GRANTS PASS, Ore. (AP) -- Hoping to keep California and Idaho gold miners from putting more pressure on salmon streams in Oregon, the Oregon Senate on Wednesday passed a bill to cap the number of permits for suction dredge mining equipment and to prohibit mining in salmon spawning areas year-round.
The 17-13 vote in Salem sends SB838 to the House. It would cap the number of dredging permits at 850 through 2016, giving preference to people who held permits in 2009. It would also limit the number of miners to one every 500 feet on a river.
Democratic Sen. Alan Bates, of Medford, said he expects that the House will pass his bill and Gov. John Kitzhaber will sign it.
Suction dredges are giant gasoline-powered vacuum cleaners that suck the gravel from stream bottoms and run it through a settling device that concentrates the gold flecks left behind since the Gold Rush of the 1850s.
Conservation groups contend the technique damages fish and water quality, but miners, who rallied against an earlier version of the bill at the Capitol, contend it is harmless and actually improves fish habitat by breaking up stream bottoms to improve the medium for spawning and by removing harmful metals such as mercury.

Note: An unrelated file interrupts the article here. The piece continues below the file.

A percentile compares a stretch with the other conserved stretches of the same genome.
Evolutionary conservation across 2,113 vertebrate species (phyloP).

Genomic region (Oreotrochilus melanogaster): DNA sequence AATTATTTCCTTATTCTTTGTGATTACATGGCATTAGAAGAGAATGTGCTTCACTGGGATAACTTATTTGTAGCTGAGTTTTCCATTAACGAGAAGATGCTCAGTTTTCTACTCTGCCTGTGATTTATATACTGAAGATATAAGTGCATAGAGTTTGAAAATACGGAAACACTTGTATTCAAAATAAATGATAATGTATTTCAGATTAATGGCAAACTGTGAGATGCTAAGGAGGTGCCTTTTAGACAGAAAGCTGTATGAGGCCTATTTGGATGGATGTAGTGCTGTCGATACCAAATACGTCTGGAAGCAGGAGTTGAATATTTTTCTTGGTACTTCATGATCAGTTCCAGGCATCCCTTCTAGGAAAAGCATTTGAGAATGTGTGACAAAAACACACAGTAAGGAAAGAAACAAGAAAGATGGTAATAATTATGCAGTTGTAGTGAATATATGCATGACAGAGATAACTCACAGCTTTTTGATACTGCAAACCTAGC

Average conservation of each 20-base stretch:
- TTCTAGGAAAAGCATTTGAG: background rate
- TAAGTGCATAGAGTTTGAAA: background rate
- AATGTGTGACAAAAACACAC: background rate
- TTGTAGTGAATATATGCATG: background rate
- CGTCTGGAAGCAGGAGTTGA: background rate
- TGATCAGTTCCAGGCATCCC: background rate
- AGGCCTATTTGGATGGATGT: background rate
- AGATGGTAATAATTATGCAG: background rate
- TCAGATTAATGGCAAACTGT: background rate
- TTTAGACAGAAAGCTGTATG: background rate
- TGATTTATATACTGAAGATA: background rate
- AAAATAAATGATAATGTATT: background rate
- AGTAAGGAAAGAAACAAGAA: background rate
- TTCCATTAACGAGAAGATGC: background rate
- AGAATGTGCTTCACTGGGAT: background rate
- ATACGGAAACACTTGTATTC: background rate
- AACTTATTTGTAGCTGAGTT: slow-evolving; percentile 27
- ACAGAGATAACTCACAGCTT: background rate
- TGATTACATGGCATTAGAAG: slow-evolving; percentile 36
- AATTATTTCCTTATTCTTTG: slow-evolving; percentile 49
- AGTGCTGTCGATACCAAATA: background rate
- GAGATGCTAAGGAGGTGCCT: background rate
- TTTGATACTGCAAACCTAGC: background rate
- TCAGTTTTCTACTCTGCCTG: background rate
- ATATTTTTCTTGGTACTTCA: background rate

Since California adopted a moratorium in 2009, miners have been crossing the border into Oregon. Idaho has also imposed stricter limits. The numbers of permits this year was expected to be triple the 850 sold in 2009.
The bill evolved out of an earlier proposal from conservation groups to impose a total ban on gold dredging on salmon rivers through wild and scenic river designations.
The bill calls on the governor to bring together miners, fishermen and other interest groups to report by 2014 on what parts of the law are working, and what parts are not.
"This legislation doesn't solve the problem, but it's an important step forward in dealing with the invasion of Californians looking to mine Oregon rivers," said Erik Fernandez of Oregon Wild, a conservation group. "It's disheartening to see sustainable businesses like rafting companies and fishing guides getting crowded out of rivers by polluting and noisy suction dredges."
Geoff Garcia, a geologist and miner who lives on a claim on a tributary of the Rogue River near Grants Pass, said the limitations made no sense.
"With deference to the 150 or 200 years of mining this state has had, you would think they would try to figure out if the dredges are actually hurting something before they outlaw them," he said. "If they are really worried about the salmon, they could say, 'Let's stop fishing for a few years,' and see if that affects salmon."